For the world’s entrepreneurs, Chile might not seem like a good place to start a tech business, especially if no one involved speaks Spanish. However, for those willing to take another look, a new program from the Chilean government is helping bring entrepreneurs to South America.
Known as Start-Up Chile, the program was created by the Chilean government, executed by Corfo via InnovaChil. It seeks to attract early stage, high-potential entrepreneurs to bootstrap their startups in Chile, using it as a platform to go global. The end goal of the accelerator program is to convert Chile into the definitive innovation and entrepreneurial hub of Latin America; this is a mission shared by the Government of Chile and is a primary focus of the Ministry of Economy.
Former Minister of Economy, Juan Andrés Fontaine stated, “Instead of changing the world through revolution, we can change the world through innovation.
In 2010, the program, at that point just a pilot, brought 22 startups from 14 countries to Chile, providing them with $40,000 (US) of equity-free seed capital, and a temporary 1-year visa to develop their projects for six months, along with access to the most potent social and capital networks in the country. These selected entrepreneurs were approved by an admission process conducted by Silicon Valley experts and a Chilean Innovation board that focuses ardently on global mindsets and worldwide potential. Of all required criteria, it is essential that the chosen entrepreneurs work in a global mindset, believing that the route to success is via expansion not isolation.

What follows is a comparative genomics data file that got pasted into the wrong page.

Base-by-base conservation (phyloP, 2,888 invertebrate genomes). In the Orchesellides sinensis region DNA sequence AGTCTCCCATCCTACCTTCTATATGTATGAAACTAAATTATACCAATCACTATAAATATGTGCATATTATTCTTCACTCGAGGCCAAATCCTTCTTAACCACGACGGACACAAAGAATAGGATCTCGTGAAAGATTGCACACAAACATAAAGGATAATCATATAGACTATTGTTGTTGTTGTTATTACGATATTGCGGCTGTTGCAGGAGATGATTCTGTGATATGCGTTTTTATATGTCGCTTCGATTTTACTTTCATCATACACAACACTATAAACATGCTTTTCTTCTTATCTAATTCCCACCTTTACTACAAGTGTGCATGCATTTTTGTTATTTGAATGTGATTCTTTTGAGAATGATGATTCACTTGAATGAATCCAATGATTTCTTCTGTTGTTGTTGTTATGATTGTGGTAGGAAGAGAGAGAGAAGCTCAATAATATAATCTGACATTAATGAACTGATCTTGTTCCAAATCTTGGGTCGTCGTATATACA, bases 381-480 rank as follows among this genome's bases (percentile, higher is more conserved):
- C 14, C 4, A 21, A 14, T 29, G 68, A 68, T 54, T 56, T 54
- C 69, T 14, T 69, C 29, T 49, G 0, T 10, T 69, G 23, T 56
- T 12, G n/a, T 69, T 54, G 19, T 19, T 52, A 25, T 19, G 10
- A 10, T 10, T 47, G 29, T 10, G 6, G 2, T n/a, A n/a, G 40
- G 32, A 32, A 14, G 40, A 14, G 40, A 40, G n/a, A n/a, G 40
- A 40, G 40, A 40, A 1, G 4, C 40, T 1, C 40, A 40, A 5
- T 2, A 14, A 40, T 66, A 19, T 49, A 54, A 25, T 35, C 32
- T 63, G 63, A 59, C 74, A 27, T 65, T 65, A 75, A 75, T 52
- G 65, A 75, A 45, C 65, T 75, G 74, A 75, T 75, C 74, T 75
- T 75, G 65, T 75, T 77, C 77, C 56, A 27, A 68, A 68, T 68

The first application process of 2011 brought 87 startups to Chile from over 30 countries, after having received 330 applications. In July of 2011, 650+ startups applied for the program’s second process, though only 100 slots were available. The program’s website states it hopes to have “1,000 bootstrappers participate in the program by the culmination of 2014.”
While the long-term benefits of the program for Chile are still coming to light, immediate benefits come from the entrepreneurs themselves. Since they come to Chile they have to pay for housing and other day-to-day necessities.
Bungalow.com founders Scott Thompson and Scott Bird took advantage of Start-Up Chile, with Thompson recently telling SmartPlanet, “Most of our money was spent in Chile,” adding that 17 people visited them while they were in Chile, bringing tourism to Santiago.
Bird added, “My mom did all the Christmas shopping for ten relatives to take back to the U.S.”
Perhaps Chile is looking to get Chileans to invest in their country by using their own money to finance entrepreneurs like Bird and Thompson.
”Chile has a lot of mining money,” Bird told SmartPlanet. “There are some very rich people in Chile who don’t yet invest in start-ups. I think when they see successes it will encourage them to invest locally.”
It would appear Chile is looking to become Latin America’s answer to the U.S.‘s Silicon Valley.
Check out a video from Start-Up Chile below.
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